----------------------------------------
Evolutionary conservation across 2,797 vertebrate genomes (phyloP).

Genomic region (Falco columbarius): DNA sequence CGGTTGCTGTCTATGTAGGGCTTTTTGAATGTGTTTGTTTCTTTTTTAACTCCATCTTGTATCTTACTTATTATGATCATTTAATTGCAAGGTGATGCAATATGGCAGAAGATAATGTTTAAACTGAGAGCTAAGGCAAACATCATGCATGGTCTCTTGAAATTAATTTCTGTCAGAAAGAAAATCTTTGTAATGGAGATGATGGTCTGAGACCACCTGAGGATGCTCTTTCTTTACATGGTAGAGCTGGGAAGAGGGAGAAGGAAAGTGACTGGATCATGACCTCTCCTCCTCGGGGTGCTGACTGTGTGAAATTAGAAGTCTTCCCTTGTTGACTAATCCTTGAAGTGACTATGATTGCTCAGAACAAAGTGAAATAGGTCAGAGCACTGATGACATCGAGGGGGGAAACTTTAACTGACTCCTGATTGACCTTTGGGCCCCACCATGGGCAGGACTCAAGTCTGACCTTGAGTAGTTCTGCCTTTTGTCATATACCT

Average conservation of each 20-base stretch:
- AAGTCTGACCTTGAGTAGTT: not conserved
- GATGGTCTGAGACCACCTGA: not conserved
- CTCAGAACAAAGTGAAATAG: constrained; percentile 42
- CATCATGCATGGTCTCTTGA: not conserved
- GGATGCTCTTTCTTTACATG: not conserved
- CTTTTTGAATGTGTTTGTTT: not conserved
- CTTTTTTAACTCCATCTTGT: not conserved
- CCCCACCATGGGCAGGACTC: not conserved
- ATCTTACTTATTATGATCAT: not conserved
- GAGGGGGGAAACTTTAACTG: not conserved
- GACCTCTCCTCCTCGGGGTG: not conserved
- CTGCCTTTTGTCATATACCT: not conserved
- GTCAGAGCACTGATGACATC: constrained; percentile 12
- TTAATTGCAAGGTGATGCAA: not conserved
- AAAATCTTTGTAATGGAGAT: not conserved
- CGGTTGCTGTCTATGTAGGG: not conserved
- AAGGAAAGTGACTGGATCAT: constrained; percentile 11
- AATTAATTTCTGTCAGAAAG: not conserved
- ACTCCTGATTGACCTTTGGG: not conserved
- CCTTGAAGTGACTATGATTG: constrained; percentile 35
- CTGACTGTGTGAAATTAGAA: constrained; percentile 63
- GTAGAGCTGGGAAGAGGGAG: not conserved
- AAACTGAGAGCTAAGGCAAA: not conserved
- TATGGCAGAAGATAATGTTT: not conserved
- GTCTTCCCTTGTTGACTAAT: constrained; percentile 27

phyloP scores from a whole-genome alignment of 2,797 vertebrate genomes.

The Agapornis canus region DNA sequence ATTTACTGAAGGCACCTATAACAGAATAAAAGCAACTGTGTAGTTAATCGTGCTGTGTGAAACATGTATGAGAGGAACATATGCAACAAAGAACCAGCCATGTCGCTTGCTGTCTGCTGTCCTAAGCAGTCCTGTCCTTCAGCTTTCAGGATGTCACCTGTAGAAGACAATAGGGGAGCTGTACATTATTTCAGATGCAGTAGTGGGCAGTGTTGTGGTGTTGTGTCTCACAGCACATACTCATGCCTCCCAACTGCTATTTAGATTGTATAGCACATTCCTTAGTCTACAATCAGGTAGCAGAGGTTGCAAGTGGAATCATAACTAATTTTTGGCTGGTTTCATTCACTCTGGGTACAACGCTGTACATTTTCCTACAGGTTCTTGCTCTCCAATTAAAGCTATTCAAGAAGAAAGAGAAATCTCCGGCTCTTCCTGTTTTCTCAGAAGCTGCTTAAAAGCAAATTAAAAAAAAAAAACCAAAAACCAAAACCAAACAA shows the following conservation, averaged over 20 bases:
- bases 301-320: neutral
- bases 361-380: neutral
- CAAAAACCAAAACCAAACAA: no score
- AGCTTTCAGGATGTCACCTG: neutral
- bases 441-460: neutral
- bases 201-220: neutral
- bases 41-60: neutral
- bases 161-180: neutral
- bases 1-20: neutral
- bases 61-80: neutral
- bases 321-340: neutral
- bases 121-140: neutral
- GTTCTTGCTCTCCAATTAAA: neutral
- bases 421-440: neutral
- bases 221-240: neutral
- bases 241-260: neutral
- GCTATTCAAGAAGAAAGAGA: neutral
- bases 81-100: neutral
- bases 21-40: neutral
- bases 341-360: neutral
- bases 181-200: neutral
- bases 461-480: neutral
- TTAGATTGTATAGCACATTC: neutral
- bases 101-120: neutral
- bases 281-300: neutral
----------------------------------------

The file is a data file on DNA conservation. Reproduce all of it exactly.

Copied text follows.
Evolutionary conservation across 2,797 vertebrate genomes (phyloP).

Genomic region (Falco columbarius): DNA sequence CGGTTGCTGTCTATGTAGGGCTTTTTGAATGTGTTTGTTTCTTTTTTAACTCCATCTTGTATCTTACTTATTATGATCATTTAATTGCAAGGTGATGCAATATGGCAGAAGATAATGTTTAAACTGAGAGCTAAGGCAAACATCATGCATGGTCTCTTGAAATTAATTTCTGTCAGAAAGAAAATCTTTGTAATGGAGATGATGGTCTGAGACCACCTGAGGATGCTCTTTCTTTACATGGTAGAGCTGGGAAGAGGGAGAAGGAAAGTGACTGGATCATGACCTCTCCTCCTCGGGGTGCTGACTGTGTGAAATTAGAAGTCTTCCCTTGTTGACTAATCCTTGAAGTGACTATGATTGCTCAGAACAAAGTGAAATAGGTCAGAGCACTGATGACATCGAGGGGGGAAACTTTAACTGACTCCTGATTGACCTTTGGGCCCCACCATGGGCAGGACTCAAGTCTGACCTTGAGTAGTTCTGCCTTTTGTCATATACCT

Average conservation of each 20-base stretch:
- AAGTCTGACCTTGAGTAGTT: not conserved
- GATGGTCTGAGACCACCTGA: not conserved
- CTCAGAACAAAGTGAAATAG: constrained; percentile 42
- CATCATGCATGGTCTCTTGA: not conserved
- GGATGCTCTTTCTTTACATG: not conserved
- CTTTTTGAATGTGTTTGTTT: not conserved
- CTTTTTTAACTCCATCTTGT: not conserved
- CCCCACCATGGGCAGGACTC: not conserved
- ATCTTACTTATTATGATCAT: not conserved
- GAGGGGGGAAACTTTAACTG: not conserved
- GACCTCTCCTCCTCGGGGTG: not conserved
- CTGCCTTTTGTCATATACCT: not conserved
- GTCAGAGCACTGATGACATC: constrained; percentile 12
- TTAATTGCAAGGTGATGCAA: not conserved
- AAAATCTTTGTAATGGAGAT: not conserved
- CGGTTGCTGTCTATGTAGGG: not conserved
- AAGGAAAGTGACTGGATCAT: constrained; percentile 11
- AATTAATTTCTGTCAGAAAG: not conserved
- ACTCCTGATTGACCTTTGGG: not conserved
- CCTTGAAGTGACTATGATTG: constrained; percentile 35
- CTGACTGTGTGAAATTAGAA: constrained; percentile 63
- GTAGAGCTGGGAAGAGGGAG: not conserved
- AAACTGAGAGCTAAGGCAAA: not conserved
- TATGGCAGAAGATAATGTTT: not conserved
- GTCTTCCCTTGTTGACTAAT: constrained; percentile 27

phyloP scores from a whole-genome alignment of 2,797 vertebrate genomes.

The Agapornis canus region DNA sequence ATTTACTGAAGGCACCTATAACAGAATAAAAGCAACTGTGTAGTTAATCGTGCTGTGTGAAACATGTATGAGAGGAACATATGCAACAAAGAACCAGCCATGTCGCTTGCTGTCTGCTGTCCTAAGCAGTCCTGTCCTTCAGCTTTCAGGATGTCACCTGTAGAAGACAATAGGGGAGCTGTACATTATTTCAGATGCAGTAGTGGGCAGTGTTGTGGTGTTGTGTCTCACAGCACATACTCATGCCTCCCAACTGCTATTTAGATTGTATAGCACATTCCTTAGTCTACAATCAGGTAGCAGAGGTTGCAAGTGGAATCATAACTAATTTTTGGCTGGTTTCATTCACTCTGGGTACAACGCTGTACATTTTCCTACAGGTTCTTGCTCTCCAATTAAAGCTATTCAAGAAGAAAGAGAAATCTCCGGCTCTTCCTGTTTTCTCAGAAGCTGCTTAAAAGCAAATTAAAAAAAAAAAACCAAAAACCAAAACCAAACAA shows the following conservation, averaged over 20 bases:
- bases 301-320: neutral
- bases 361-380: neutral
- CAAAAACCAAAACCAAACAA: no score
- AGCTTTCAGGATGTCACCTG: neutral
- bases 441-460: neutral
- bases 201-220: neutral
- bases 41-60: neutral
- bases 161-180: neutral
- bases 1-20: neutral
- bases 61-80: neutral
- bases 321-340: neutral
- bases 121-140: neutral
- GTTCTTGCTCTCCAATTAAA: neutral
- bases 421-440: neutral
- bases 221-240: neutral
- bases 241-260: neutral
- GCTATTCAAGAAGAAAGAGA: neutral
- bases 81-100: neutral
- bases 21-40: neutral
- bases 341-360: neutral
- bases 181-200: neutral
- bases 461-480: neutral
- TTAGATTGTATAGCACATTC: neutral
- bases 101-120: neutral
- bases 281-300: neutral